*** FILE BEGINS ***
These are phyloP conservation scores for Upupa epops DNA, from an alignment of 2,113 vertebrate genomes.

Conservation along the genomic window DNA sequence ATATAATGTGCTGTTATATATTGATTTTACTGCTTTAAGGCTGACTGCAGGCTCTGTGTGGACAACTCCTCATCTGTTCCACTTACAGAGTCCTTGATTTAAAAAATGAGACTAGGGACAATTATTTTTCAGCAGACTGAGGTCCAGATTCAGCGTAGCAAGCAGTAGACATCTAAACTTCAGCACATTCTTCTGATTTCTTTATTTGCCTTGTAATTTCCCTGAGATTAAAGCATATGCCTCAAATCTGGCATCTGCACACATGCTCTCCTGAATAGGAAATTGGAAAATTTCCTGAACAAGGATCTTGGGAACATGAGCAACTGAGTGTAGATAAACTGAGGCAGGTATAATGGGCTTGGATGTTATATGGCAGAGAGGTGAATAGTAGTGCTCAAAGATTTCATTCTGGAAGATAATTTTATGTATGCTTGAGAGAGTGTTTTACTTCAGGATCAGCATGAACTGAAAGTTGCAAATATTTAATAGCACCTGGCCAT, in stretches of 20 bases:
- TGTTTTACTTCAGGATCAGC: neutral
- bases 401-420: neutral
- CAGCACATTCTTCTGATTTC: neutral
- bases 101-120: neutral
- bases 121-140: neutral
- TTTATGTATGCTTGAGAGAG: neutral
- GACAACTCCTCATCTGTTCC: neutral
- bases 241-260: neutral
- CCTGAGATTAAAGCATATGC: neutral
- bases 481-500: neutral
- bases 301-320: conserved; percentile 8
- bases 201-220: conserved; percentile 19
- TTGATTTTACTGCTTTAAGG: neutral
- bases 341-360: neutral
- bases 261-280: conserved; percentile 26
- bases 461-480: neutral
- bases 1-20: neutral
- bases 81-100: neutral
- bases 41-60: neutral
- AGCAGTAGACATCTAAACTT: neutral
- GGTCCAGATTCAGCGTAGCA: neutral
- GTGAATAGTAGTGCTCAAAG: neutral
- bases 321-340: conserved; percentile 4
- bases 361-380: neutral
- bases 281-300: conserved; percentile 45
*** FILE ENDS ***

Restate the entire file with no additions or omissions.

These are phyloP conservation scores for Upupa epops DNA, from an alignment of 2,113 vertebrate genomes.

Conservation along the genomic window DNA sequence ATATAATGTGCTGTTATATATTGATTTTACTGCTTTAAGGCTGACTGCAGGCTCTGTGTGGACAACTCCTCATCTGTTCCACTTACAGAGTCCTTGATTTAAAAAATGAGACTAGGGACAATTATTTTTCAGCAGACTGAGGTCCAGATTCAGCGTAGCAAGCAGTAGACATCTAAACTTCAGCACATTCTTCTGATTTCTTTATTTGCCTTGTAATTTCCCTGAGATTAAAGCATATGCCTCAAATCTGGCATCTGCACACATGCTCTCCTGAATAGGAAATTGGAAAATTTCCTGAACAAGGATCTTGGGAACATGAGCAACTGAGTGTAGATAAACTGAGGCAGGTATAATGGGCTTGGATGTTATATGGCAGAGAGGTGAATAGTAGTGCTCAAAGATTTCATTCTGGAAGATAATTTTATGTATGCTTGAGAGAGTGTTTTACTTCAGGATCAGCATGAACTGAAAGTTGCAAATATTTAATAGCACCTGGCCAT, in stretches of 20 bases:
- TGTTTTACTTCAGGATCAGC: neutral
- bases 401-420: neutral
- CAGCACATTCTTCTGATTTC: neutral
- bases 101-120: neutral
- bases 121-140: neutral
- TTTATGTATGCTTGAGAGAG: neutral
- GACAACTCCTCATCTGTTCC: neutral
- bases 241-260: neutral
- CCTGAGATTAAAGCATATGC: neutral
- bases 481-500: neutral
- bases 301-320: conserved; percentile 8
- bases 201-220: conserved; percentile 19
- TTGATTTTACTGCTTTAAGG: neutral
- bases 341-360: neutral
- bases 261-280: conserved; percentile 26
- bases 461-480: neutral
- bases 1-20: neutral
- bases 81-100: neutral
- bases 41-60: neutral
- AGCAGTAGACATCTAAACTT: neutral
- GGTCCAGATTCAGCGTAGCA: neutral
- GTGAATAGTAGTGCTCAAAG: neutral
- bases 321-340: conserved; percentile 4
- bases 361-380: neutral
- bases 281-300: conserved; percentile 45